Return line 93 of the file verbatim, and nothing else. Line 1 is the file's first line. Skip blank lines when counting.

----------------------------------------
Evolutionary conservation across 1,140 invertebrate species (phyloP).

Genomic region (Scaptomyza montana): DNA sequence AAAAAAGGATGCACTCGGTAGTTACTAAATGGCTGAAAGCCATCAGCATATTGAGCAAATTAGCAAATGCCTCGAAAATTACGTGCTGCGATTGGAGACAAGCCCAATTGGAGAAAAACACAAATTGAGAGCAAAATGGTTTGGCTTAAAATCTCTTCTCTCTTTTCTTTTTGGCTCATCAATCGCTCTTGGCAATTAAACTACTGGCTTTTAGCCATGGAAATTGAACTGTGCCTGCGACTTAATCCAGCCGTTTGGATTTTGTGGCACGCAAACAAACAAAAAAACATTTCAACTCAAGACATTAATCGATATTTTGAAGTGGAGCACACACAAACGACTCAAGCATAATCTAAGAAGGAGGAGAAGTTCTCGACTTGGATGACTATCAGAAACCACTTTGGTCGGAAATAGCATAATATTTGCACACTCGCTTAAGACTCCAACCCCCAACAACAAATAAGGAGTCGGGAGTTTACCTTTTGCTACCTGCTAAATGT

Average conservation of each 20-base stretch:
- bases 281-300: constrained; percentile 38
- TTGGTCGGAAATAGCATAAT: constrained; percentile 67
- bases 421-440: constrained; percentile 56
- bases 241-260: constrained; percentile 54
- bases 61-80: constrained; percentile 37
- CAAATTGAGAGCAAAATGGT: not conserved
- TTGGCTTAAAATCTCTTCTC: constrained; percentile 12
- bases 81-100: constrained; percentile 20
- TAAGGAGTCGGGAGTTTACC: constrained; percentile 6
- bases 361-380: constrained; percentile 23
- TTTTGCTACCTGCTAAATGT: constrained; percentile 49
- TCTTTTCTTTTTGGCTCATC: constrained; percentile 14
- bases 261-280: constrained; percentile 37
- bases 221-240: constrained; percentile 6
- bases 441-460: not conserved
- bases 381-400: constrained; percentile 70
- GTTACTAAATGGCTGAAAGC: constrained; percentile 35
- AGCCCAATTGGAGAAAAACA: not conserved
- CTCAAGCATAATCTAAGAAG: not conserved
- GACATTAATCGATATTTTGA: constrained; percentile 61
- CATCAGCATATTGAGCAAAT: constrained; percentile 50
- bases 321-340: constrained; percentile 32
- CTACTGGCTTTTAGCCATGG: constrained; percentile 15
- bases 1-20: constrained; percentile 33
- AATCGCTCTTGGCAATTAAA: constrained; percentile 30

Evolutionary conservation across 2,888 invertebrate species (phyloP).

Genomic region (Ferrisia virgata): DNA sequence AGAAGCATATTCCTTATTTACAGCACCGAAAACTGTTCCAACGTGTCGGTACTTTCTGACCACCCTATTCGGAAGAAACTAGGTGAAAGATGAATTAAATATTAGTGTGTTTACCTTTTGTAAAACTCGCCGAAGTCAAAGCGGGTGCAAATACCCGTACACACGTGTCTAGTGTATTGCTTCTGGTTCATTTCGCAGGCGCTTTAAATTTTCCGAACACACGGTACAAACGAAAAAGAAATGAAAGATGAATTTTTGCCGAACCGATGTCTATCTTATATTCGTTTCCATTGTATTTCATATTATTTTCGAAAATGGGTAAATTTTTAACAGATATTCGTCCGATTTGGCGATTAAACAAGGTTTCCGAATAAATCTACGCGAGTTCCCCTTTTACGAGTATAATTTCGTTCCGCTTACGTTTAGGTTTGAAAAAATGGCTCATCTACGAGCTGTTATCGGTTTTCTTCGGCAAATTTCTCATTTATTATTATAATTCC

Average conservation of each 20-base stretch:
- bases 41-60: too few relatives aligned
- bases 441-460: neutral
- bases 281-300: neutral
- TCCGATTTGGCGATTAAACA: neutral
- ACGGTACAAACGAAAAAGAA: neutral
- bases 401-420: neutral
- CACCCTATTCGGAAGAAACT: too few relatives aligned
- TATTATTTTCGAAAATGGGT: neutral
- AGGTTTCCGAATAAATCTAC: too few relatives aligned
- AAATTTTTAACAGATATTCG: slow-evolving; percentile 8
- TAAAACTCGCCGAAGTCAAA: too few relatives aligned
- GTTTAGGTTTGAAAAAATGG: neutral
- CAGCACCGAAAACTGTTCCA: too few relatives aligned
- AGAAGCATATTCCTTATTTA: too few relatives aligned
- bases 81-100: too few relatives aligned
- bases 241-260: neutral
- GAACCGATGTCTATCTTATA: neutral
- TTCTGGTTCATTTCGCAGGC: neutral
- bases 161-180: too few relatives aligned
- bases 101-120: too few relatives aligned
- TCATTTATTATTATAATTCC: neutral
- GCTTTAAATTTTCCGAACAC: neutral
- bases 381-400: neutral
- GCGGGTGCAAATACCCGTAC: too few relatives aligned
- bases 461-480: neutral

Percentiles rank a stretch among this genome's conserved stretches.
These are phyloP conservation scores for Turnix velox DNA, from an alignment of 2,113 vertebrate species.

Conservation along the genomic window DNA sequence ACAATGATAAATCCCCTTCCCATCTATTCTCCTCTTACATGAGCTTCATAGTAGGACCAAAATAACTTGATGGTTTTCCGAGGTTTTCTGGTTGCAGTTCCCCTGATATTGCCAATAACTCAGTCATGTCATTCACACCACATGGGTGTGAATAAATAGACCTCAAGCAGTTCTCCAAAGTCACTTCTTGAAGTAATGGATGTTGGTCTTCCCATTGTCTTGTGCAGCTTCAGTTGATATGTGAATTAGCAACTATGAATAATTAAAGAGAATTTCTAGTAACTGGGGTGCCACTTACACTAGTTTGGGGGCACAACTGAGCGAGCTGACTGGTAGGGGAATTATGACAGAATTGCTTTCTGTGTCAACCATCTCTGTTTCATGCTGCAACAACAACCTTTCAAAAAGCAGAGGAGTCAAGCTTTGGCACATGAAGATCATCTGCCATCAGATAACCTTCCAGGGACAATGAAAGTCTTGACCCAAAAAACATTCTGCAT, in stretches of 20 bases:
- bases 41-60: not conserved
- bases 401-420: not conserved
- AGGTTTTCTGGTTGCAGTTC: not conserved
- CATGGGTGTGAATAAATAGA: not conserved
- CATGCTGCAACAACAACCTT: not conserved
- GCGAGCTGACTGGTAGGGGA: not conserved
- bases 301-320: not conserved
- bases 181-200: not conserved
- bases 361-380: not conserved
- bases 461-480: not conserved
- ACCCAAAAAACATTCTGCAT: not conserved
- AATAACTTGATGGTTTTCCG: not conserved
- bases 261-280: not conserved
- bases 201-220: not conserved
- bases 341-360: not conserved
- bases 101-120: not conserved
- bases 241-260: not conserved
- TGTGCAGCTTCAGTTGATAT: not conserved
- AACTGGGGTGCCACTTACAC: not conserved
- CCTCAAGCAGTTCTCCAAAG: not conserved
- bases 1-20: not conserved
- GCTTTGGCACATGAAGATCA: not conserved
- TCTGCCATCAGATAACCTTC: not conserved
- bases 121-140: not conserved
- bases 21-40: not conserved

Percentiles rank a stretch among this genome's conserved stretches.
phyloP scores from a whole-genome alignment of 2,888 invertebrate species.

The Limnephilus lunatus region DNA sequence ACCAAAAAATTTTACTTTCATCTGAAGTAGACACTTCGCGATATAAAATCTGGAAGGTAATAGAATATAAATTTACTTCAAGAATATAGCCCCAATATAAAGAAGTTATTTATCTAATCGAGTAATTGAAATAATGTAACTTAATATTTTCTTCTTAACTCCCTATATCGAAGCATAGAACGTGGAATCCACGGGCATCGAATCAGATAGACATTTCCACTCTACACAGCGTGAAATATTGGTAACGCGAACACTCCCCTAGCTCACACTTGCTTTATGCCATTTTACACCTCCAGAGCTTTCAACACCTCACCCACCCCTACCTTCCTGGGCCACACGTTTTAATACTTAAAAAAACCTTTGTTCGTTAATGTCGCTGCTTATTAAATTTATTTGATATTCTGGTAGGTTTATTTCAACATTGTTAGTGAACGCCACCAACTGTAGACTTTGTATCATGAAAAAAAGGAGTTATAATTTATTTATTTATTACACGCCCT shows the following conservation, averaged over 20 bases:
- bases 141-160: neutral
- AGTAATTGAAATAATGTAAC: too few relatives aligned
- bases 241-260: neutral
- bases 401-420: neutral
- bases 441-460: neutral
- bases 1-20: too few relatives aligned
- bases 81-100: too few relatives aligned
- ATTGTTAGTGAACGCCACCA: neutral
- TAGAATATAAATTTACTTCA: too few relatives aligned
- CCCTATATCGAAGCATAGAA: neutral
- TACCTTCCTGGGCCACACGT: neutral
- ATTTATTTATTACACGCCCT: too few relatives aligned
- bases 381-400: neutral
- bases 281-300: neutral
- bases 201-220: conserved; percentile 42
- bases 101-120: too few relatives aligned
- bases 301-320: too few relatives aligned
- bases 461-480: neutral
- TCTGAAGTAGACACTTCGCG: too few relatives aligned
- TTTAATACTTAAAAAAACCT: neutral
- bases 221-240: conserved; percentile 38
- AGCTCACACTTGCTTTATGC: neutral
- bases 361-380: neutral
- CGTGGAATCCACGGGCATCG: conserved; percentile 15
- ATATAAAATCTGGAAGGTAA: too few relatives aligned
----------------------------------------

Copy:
- bases 1-20: too few relatives aligned